Raffle Ticket is an extremely easy-to-use program which allows you to print and number tickets in just minutes, right from your own PC and desktop printer. This program makes 8 tickets per 8-1/2" x 11" page and each ticket will have a unique number on the body with a matching number on the stub. You can quickly add photos or clipart, and you can select from a huge variety of fonts, colors and sizes for your text. A live preview automatically appears in the background as you create your ticket in the design window. What could be easier? This easy to use software for Windows XP/Vista/7 guides you through the whole ticket making process in just minutes. Handy reminders help you fill in the ticket body without leaving out any important information. The live preview shows you text and image changes as you make them. The Stub Design tab sets up the stub for optimal writing space. The Number Specification tab walks you through placing matching numbers on the stub and body for extra security in your drawings.
There are two schools of thought regarding how numeric version numbers are incremented. Most free and open-source software packages, including MediaWiki, treat versions as a series of individual numbers, separated by periods, with a progression such as 1.7.0, 1.8.0, 1.8.1, 1.9.0, 1.10.0, 1.11.0, 1.11.1, 1.11.2, and so on. On the other hand, some software packages identify releases by decimal numbers: 1.7, 1.8, 1.81, 1.82, 1.9, etc. Decimal versions were common in the 1980s, for example with NetWare, DOS, and Microsoft Windows, but even in the 2000s have been for example used by Opera[7] and Movable Type.[8] In the decimal scheme, 1.81 is the minor version following 1.8, while maintenance releases (i.e. bug fixes only) may be denoted with an alphabetic suffix, such as 1.81a or 1.81b.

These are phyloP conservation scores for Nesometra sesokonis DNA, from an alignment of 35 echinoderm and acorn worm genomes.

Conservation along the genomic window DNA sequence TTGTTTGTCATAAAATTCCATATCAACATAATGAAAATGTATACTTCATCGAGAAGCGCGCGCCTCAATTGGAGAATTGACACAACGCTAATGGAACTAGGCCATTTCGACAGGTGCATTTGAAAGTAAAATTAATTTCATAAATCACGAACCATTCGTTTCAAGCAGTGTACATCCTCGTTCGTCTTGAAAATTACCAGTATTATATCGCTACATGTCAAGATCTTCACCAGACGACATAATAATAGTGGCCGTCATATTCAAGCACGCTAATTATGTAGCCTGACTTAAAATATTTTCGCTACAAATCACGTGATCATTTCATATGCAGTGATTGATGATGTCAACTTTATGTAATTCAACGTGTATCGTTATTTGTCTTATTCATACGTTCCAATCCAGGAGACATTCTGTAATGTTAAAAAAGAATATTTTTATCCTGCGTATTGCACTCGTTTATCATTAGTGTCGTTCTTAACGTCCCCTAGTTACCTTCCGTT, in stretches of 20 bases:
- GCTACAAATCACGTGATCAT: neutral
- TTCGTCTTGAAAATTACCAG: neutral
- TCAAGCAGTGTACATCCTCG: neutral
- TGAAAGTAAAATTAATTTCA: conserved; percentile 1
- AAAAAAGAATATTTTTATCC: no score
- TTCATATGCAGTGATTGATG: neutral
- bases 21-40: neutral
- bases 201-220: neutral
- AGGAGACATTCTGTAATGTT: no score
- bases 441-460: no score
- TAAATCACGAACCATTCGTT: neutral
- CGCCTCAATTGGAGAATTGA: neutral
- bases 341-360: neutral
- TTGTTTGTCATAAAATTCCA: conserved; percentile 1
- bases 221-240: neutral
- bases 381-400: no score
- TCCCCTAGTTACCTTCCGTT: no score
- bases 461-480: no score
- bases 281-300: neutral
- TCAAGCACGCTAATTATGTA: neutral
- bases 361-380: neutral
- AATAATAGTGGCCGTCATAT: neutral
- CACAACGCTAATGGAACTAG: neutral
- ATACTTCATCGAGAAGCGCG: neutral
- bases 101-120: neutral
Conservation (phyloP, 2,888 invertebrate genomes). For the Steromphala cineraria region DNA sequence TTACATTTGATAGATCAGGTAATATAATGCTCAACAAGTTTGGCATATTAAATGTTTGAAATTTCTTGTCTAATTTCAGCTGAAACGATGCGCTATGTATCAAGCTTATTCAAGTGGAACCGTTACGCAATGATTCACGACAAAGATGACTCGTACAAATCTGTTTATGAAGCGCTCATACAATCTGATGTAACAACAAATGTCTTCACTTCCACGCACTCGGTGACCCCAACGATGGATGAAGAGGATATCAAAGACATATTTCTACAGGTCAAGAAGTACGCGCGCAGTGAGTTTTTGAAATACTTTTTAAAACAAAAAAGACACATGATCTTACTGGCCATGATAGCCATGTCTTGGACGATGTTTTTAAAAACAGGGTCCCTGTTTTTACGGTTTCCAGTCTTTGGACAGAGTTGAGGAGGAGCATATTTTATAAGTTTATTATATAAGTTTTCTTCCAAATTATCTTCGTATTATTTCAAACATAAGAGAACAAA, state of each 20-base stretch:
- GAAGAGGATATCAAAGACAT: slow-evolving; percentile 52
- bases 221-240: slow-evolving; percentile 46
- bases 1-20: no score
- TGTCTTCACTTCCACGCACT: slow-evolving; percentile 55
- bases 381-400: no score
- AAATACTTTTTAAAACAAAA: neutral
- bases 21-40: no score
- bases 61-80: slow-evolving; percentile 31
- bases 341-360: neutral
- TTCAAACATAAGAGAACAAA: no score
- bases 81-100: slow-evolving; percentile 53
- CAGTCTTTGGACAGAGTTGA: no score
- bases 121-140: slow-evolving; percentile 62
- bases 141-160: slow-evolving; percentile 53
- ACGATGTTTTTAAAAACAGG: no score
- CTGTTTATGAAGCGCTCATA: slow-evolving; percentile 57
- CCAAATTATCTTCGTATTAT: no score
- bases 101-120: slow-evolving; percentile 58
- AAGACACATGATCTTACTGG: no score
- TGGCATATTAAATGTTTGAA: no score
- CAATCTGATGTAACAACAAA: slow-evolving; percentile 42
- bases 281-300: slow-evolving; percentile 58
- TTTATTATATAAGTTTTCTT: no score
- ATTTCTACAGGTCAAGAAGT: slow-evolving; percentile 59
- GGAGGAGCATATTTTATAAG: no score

The task of producing numbered tickets in Microsoft Word might seem pretty tough and strenuous especially for those people who are not skilled and trained in using Word files. There are quite a lot of people who have been left disappointed, disheartened and exasperated by their failures in attempting to explore how to create tickets for an event using Word templates. Many unanswered queries, doubts and confusions might have stood in the path of your success.
Microsoft Publisher offers many design tools that let you create any type of publication or document. You can essentially make anything in Publisher, including tickets. The easiest way to make tickets in Microsoft Publisher is to download a ticket template from Microsoft Office's website and modify it in Publisher with your own text, colors and graphics. These steps can be used for creating tickets in both Microsoft Publisher 2003 and 2007.

You’ve got some tips to help make your raffle more successful. You’ve got several free Word ticket templates to choose from. You know how to sequentially number tickets in two different ways. All that is left for you to do is go sell those tickets, have the draw, and then feel good about helping someone out. All for pennies on the dollar over ordering custom made tickets. raffle ticket numbering publisher